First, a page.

In the early days of our journey questions by well-meaning friends often threw me off guard. Questions begin with “Are you aware of Thelma’s (implying Thelma’s advancing stage of dementia)?” were asked at social gatherings or in a group setting including Thelma, I became deeply hurt or offended.  How could I not be aware? I lived with Thelma twenty-four/seven.

I tried to cover for Thelma’s inadequacies in similar groups. We both became pretty good bluffers. However, it became increasingly difficult to enter into meaningful conversations as the “breadth” and scope of our world continued to shrink.

I began to withdraw. Soon we were foregoing church dinners for our own private dinner dates at Denny’s, or the “all you can eat buffets.” Our dates often included a quick tour of the Dollar Store or grocery shopping at Safeway. I begin to withdraw.

Getting together with the family has taken on a new dimension.  The great grandchildren’s enthusiasm, high energy level, giggles and laughter bring pure joy. Fast paced conversations, catching up on family news, and lots of delicious food, are all important.  Little by little I am get recognizing a unique sadness, a missing piece, so close to my heart. Thelma is not with us. I miss her dearly.

Now that Thelma is in an Assisted Living Care Facility, I face new challenges. In social gatherings, I am no longer able to include Thelma. I become envious of those couples who sit by side by side with their wives in comfortable conversation, and I am guarded in my conversations with women in the group who have lost their mates.

I try to compensate for these loses by reaching out to others in the community with a sincere smile, a word of encouragement, expressions of appreciation, sharing a current story of ways Thelma can still express her love, her simplest needs, or maybe a humorous observation of how I may have displeased her in some small way.

Thelma’s example has taught me to recognize that there are no strangers in our world, only unintroduced friends.

I am intentional about building a balanced life, by putting an emphasis on the physical, mental, spiritual, and emotional prerequisites of a well-rounded whole being. I keep hope alive by setting new goals, enjoying the natural beauty of Southwest Michigan, the lake, the wonder of the changing seasons, and I try to compensate for the demands of caregiving through the flexibility of retirement, the gift of imagination, and the rewards of self-discovery.

A positive look at these ambiguous losses have given me new hope, challenged me to be alert for opportunities that will nurture emotional stability, spiritual growth, and creativity. I continue to remind myself that caregiving is love in action.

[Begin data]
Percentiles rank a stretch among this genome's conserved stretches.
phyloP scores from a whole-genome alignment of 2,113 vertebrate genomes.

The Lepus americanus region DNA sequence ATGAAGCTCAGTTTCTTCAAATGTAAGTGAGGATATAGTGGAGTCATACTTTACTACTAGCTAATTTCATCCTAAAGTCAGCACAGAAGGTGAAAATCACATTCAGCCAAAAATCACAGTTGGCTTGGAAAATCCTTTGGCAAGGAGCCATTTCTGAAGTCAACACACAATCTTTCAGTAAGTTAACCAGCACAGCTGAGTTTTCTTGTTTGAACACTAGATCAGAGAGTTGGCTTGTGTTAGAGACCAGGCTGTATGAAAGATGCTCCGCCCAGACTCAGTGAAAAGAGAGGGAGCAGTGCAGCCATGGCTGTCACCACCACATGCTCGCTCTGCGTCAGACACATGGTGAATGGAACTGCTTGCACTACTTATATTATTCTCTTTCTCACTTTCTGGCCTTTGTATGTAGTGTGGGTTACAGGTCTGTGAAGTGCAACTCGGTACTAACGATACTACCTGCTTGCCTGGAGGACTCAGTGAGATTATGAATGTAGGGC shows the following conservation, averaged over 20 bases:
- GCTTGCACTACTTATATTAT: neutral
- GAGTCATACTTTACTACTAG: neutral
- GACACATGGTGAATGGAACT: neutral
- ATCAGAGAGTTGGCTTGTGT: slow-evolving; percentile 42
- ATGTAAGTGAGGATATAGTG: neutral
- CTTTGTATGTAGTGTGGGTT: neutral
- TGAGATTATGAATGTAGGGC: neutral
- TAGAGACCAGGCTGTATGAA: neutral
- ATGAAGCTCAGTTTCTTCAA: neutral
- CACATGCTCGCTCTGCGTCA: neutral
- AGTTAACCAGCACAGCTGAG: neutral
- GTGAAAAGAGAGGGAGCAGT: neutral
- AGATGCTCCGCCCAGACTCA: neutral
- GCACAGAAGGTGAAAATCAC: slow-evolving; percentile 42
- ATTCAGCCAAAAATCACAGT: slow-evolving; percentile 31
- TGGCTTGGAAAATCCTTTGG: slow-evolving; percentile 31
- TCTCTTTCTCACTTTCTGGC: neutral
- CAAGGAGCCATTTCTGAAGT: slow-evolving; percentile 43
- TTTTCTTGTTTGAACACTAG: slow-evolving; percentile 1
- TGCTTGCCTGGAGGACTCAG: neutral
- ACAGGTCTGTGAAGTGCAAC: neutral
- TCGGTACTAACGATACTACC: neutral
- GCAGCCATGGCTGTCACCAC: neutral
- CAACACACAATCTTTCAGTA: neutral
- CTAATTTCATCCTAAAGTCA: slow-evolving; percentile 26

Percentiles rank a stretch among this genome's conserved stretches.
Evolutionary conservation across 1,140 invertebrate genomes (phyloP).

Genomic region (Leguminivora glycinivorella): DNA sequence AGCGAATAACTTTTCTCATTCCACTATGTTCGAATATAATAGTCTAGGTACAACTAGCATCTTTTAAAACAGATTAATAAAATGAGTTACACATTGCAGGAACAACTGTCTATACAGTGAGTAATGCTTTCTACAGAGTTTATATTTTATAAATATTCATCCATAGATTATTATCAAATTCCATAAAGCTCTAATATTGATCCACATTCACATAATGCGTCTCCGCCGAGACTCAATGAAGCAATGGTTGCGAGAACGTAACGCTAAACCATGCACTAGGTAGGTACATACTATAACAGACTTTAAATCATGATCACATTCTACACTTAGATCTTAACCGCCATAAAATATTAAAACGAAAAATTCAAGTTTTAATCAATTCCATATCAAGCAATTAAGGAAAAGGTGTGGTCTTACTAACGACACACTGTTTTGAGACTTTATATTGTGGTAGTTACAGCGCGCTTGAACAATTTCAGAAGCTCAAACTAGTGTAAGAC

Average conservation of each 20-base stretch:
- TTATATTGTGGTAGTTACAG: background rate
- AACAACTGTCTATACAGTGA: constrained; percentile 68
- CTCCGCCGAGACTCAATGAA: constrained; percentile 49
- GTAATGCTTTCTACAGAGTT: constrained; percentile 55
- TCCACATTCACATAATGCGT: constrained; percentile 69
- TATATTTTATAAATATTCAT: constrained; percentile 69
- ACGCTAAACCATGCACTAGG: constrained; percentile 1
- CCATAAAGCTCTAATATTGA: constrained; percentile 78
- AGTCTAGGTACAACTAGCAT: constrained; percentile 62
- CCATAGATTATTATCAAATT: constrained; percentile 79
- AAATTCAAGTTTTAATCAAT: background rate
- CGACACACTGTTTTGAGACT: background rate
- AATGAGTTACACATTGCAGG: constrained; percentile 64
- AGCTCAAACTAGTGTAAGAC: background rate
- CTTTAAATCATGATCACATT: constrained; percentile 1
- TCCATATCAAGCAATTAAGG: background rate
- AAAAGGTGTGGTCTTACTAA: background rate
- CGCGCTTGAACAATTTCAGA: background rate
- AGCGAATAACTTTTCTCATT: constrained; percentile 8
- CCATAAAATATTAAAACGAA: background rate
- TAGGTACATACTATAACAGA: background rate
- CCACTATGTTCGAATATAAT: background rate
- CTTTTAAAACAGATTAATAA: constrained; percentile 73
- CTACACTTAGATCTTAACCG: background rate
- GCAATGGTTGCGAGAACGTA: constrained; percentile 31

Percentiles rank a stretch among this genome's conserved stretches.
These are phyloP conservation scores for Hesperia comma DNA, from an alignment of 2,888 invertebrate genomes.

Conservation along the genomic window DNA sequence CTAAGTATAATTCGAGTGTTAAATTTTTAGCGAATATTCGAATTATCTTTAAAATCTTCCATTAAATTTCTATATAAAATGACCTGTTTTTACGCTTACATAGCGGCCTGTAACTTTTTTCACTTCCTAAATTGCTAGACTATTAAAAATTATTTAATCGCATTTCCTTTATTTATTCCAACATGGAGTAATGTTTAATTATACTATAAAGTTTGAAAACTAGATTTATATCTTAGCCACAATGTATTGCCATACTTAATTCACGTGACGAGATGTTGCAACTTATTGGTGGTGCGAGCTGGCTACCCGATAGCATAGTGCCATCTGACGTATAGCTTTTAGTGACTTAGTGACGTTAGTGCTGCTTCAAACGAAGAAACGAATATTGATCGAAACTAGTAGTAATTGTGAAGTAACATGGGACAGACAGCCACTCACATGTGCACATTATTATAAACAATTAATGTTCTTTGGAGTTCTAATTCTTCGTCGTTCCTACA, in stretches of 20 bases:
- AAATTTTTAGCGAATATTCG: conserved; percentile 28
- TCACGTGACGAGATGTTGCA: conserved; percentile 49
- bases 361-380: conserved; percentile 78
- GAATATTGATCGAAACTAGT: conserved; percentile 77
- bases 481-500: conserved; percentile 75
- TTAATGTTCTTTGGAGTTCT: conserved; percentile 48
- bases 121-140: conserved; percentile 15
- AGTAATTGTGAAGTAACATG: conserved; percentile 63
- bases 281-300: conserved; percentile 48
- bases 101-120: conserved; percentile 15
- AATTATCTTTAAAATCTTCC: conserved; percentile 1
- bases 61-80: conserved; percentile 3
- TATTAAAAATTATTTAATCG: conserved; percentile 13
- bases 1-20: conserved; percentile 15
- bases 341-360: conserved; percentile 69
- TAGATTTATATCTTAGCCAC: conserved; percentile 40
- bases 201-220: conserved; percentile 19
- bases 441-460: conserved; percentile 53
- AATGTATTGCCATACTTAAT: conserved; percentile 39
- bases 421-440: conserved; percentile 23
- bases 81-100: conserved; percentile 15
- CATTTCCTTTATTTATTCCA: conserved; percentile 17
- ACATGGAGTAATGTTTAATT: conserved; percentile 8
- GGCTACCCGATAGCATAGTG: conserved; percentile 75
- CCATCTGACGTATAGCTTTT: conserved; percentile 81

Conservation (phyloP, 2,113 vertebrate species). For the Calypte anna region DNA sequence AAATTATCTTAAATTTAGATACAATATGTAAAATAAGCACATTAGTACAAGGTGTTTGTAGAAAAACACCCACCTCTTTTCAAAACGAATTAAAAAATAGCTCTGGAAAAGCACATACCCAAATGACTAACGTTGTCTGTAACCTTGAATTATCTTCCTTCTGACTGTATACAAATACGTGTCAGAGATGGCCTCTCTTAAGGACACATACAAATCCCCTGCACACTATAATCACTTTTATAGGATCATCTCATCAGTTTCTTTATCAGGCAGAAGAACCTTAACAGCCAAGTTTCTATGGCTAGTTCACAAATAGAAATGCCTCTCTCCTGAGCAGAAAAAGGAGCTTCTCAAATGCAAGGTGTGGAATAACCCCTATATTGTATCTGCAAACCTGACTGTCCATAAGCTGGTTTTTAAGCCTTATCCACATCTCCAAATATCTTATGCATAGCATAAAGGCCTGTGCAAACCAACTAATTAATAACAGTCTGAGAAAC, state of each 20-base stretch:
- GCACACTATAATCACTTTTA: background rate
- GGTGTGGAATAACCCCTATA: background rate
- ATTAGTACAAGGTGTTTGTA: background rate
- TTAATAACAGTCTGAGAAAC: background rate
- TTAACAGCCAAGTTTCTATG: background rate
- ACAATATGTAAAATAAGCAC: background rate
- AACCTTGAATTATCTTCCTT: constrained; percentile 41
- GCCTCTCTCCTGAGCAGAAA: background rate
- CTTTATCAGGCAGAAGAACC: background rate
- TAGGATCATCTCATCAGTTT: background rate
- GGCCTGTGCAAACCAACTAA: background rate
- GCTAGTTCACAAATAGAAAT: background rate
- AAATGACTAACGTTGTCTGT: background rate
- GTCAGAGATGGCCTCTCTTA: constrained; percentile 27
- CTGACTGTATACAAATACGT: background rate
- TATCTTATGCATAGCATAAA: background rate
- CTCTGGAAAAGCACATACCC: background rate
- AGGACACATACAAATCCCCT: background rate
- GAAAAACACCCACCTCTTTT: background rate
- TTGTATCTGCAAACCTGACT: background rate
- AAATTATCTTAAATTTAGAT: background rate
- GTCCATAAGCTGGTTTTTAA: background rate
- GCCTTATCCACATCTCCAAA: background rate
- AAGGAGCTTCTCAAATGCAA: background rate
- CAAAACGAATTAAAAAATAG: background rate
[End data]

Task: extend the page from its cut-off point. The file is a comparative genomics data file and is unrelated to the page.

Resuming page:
Questions to consider:

  1. Have you found it harder to stay in touch with friends? How has this impacted your sense of loss?
  2. How do you meet your social needs?
  3. How have you built flexibility into your heavy responsibilities as a caregiver?
  4. Do you still have dreams, a “bucket list” for the future?
  5. Did you see yourself in my reverie and observations of the birds and the “honey bee”? Or did you feel, “I think Richard is in serious need of therapy.”
  6. How do you keep hope alive in these difficult days of “grief” over ambiguous loss?

[i] Ambiguous Losses come with Caregiving, Harriet Hodgson

What’s Happening to Grandpa? By Maria Shriver – Book Review

What’s Happening to Grandpa?

By Maria Shriver

Little, Brown, Warner Books, 1271 Avenue of Americas, New York, NY 10020, 0316001015, $ 15.95, 2004,

Reviewed by Richard R. Blake

Deeply Moved – Valuable Insight into the Dread Disease Dementia and Alzheimer’s

I am a grandfather. My wife has Alzheimer’s disease. I can only wish I had read Maia Shriver’s book “What’s Happening to Grandpa?” when it was first published in 2004. I watched as our children and grandchildren struggled through questions I hadn’t resolved myself.

Shriver’s insights into the mind of a child and understanding of the process of aging, dementia, and Alzheimer’s capture the emotions of the victim of Alzheimer’s, their primary caregiver, and the entire family impacted by the disease.

I was deeply moved by Shriver’s warmth and sensitivity. The unique use of the voice and viewpoint of Kate, a child, make this a valuable educational resource for children, K – 5th grade. The book can also serve to open conversations with older children.

The obvious love and patience Kate develops with her grandfather as she works through her feelings of hurt, sadness, and loss bear evidence of understanding as she takes on the project of savoring and saving Grandpa’s stories by making a photo album to insure that these stories live on as Grandpa’s memory continues to decline.

Sandra Speidel’s soft colored illustrations add a rich sense that creates the same warm feelings through Shriver’s word pictures and give an extra dimension of reality to the story.

“What’s Happening to Grandpa?”  is a wonderful tool for Alzheimer’s awareness, family comfort, and childhood education. Highly recommended.

Book Review: If I Walked in Her Shoes by Susan Salach – A book Review


Reviewed by Richard R. Blake

Caregiving Relationships – Two Perspectives


“If I Walked in her Shoes” is a dramatic novel which captures the essence of struggle faced by families today as a result of an aging population. Susan Salach has carefully created a composite of characters made up with the needs and characteristics of real people she has connected with through bother her personal and professional experiences.Salah’s characters are easy to identify with as they exemplify the dynamics of aging parents and the underlying love that reinforce these relationships common to thousands of families today.

The story begins by introducing Sara, corporate executive in the midst of a flourishing  career, a happily married, mother of two, who suddenly becomes caregiver for her elderly mother, Rose.

A recent widow and independent Rose lived in the family home of over 50 years until a serious fall required hip surgery. Her slow recovery and waning health sound evolved into a progressive reliance on Sara.